A report released today by the Institute for the Built Environment details a research study conducted on a national sample of 12 green schools and illustrates the positive impacts of green school design. The schools participating in the study were designed with sustainability in mind, but had not been evaluated for the design effectiveness or the long-term impact on operations. Cost and utility data were collected for each sample school and compared to national and regional benchmarks. In addition, teachers and maintenance staff at each school were questioned to identify common perceptions and observations. Key results included:
- Responses to the occupant survey indicate that green school facilities have a positive impact on occupants. Respondents were enthusiastic about their green school with the majority perceiving positive effects on student health, achievement, and behavior.
- Cost analysis rebuts the common perception that higher design and construction costs must be incurred to build green schools. The majority of green schools in the sample were built below the regional median cost for schools built in the same year.
- In energy performance, the sample operated above the ENERGY STAR national median, with a sample mean score of 81. A rating of 81 indicates that a building is operating in the top 19th percentile, or better than 81% of similar buildings nationwide. In addition, eight of the schools met or exceeded the Architecture 2030 Challenge 2012 targets for Energy Use Intensity (EUI).
- Finally, through interviews with facility managers, we confirmed that the buildings’ efficiency is also illustrated through perceived efficiencies in the daily operation and maintenance of the facilities.
In February of this year, Stephanie Barr and colleague Craig Schiller presented at the CEFPI (Council of Educational Facilities Planners International) Sustainable Schools Symposium in Tempe Arizona. The presentation centered on research on whole-school sustainability and utilizing the building as a teaching tool. Embedded below is their online presentation. Following this presentation, they were invited to submit an article to the CEFPI Educational Facilities Planner. CEFPI’s flagship publication reaches a diverse population including school and college administrators, school board members, school and college faculty members, facility maintenance and operating personnel, architects, engineers, builders and contractors. Published three times annually, the Planner is read by key decision-makers in the school building business worldwide. The publication follows a simple, straightforward editorial style and offers practical knowledge through case studies, interviews and feature articles.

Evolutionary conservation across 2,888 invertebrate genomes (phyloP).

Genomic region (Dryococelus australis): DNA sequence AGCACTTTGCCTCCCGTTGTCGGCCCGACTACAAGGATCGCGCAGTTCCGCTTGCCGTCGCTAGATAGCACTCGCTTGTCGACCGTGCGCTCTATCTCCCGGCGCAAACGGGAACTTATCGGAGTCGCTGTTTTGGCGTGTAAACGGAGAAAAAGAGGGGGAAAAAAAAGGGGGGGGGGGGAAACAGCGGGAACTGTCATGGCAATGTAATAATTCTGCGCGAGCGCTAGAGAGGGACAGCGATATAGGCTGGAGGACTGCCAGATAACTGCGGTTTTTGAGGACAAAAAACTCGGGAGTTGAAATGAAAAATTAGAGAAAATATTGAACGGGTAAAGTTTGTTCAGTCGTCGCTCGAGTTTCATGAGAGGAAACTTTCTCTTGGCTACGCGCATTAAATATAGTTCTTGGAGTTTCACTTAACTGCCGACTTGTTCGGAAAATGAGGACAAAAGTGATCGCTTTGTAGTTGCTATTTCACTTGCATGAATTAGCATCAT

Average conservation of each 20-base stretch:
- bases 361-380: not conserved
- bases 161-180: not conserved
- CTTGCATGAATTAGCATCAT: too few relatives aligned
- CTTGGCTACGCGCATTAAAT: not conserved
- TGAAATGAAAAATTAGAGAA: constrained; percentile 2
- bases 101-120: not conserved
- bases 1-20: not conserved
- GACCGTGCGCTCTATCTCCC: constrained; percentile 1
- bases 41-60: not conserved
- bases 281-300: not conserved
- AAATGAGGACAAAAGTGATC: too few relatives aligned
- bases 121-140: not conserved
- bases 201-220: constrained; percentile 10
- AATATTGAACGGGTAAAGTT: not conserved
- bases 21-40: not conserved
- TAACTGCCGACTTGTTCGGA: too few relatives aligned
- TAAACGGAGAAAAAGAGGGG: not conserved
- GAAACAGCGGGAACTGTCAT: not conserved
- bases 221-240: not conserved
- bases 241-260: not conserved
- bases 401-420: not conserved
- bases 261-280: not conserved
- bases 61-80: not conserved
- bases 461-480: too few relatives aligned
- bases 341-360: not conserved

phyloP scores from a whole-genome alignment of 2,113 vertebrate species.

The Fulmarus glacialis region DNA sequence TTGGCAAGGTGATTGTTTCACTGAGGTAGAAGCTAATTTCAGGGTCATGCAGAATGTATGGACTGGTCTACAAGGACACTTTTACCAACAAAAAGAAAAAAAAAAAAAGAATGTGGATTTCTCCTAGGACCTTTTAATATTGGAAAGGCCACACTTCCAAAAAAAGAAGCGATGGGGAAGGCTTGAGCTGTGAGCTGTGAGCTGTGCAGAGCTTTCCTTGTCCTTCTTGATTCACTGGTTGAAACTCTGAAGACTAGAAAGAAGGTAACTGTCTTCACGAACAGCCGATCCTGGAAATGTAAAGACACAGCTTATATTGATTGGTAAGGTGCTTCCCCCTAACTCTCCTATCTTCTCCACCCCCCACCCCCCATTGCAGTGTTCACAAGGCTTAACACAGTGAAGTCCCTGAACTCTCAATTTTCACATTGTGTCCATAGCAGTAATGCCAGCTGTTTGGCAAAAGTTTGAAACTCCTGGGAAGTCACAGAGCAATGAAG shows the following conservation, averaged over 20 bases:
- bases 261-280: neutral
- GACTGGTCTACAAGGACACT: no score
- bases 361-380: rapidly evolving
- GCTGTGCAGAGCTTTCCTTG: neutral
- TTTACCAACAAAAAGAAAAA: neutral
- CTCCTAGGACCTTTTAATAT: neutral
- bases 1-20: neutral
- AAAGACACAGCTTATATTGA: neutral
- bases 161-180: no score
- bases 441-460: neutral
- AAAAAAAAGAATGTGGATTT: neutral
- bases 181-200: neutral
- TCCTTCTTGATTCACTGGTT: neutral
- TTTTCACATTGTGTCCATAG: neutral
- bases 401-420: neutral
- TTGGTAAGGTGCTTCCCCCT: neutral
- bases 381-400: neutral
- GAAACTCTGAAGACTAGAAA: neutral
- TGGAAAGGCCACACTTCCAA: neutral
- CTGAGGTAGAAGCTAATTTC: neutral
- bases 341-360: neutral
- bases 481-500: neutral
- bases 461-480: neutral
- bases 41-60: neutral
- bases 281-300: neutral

Written by Stephanie Barr, Brian Dunbar and Craig Schiller, the article, “Sustainability in Schools: Why Green Building Has Become a Catalyst” explores how green school buildings can go beyond an energy efficient, healthy building shell to a dynamic sustainability teaching tool.
With the increase in both green school construction and research linking green schools to healthier students and higher performance and financial return on investment, it is no surprise that green school design practices are quickly becoming standard practice. This is reason for celebration, yet there are still many mountains to climb to achieve holistic sustainability in schools. There is a measure of success that we haven’t fully explored – are green schools actually producing sustainably-driven students? Yes, we want high performing and healthy students, but we also want students to lead a sustainable future, right?
The full article can be viewed online here: http://viewer.epaperflip.com/Viewer.aspx?docid=5b567c47-df15-46a7-8877-a0600118067d#?page=18
Barr, S. & Schiller, C. (2012). Building as a Teaching Tool: Connecting Curriculum, Culture, and The Physical Environment. CEFPI Sustainable Schools Symposium, February 2012. Tempe, AZ